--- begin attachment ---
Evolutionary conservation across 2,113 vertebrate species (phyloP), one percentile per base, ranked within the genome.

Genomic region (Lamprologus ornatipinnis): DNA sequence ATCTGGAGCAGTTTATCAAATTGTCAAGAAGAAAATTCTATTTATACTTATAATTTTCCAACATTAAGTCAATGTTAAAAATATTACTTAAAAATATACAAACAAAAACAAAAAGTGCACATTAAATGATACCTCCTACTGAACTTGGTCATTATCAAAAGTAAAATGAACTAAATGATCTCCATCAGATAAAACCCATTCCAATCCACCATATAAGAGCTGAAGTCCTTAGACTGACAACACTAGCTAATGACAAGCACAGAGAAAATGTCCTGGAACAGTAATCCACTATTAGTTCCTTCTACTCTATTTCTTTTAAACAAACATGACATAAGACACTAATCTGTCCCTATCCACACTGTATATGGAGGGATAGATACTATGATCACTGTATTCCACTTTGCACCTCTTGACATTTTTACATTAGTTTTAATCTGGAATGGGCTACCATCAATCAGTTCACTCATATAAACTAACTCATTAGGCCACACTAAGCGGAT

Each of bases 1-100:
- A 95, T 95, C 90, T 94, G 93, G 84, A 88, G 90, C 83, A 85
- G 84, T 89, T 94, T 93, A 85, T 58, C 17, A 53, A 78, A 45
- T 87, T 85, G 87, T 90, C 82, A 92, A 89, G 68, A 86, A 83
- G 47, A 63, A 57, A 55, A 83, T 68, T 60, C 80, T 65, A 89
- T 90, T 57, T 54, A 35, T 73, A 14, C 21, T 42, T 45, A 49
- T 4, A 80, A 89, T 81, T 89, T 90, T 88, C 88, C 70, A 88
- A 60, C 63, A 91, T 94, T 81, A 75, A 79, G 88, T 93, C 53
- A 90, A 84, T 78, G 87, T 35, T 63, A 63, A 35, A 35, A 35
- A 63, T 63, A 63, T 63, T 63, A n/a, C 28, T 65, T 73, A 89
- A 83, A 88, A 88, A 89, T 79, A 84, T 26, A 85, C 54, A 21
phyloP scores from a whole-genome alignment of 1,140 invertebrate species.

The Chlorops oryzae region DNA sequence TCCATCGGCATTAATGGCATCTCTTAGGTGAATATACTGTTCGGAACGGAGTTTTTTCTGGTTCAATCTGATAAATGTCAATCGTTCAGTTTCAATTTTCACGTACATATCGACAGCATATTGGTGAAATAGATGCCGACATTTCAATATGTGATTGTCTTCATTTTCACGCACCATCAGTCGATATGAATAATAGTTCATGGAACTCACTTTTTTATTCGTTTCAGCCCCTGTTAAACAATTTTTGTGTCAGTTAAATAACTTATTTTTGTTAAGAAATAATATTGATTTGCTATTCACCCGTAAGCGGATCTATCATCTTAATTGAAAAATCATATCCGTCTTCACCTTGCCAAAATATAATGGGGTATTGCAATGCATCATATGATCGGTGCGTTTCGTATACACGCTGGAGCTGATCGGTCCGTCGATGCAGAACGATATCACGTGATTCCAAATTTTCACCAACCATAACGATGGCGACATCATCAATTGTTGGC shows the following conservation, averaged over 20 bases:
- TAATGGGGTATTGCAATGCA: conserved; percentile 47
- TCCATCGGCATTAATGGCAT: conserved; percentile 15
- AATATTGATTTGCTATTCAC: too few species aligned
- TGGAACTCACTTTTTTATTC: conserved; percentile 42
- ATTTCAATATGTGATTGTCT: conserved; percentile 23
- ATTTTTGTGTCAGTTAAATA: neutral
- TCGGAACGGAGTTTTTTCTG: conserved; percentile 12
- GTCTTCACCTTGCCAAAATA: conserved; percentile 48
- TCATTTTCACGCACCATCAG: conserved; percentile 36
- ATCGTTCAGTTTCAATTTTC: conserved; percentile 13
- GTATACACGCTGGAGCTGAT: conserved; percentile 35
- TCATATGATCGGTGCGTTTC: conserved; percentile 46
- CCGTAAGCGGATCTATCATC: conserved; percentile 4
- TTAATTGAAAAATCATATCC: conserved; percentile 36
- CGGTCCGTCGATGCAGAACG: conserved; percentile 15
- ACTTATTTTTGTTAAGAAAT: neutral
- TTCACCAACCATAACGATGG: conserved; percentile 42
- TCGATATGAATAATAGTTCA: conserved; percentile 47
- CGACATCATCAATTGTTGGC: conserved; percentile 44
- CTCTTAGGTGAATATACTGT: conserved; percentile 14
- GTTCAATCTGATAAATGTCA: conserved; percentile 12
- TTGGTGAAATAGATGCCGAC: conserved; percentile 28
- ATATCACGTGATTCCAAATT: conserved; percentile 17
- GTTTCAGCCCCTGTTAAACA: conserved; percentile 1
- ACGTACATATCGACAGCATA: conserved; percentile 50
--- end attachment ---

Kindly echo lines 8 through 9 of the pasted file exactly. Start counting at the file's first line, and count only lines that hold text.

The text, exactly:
- T 90, T 57, T 54, A 35, T 73, A 14, C 21, T 42, T 45, A 49
- T 4, A 80, A 89, T 81, T 89, T 90, T 88, C 88, C 70, A 88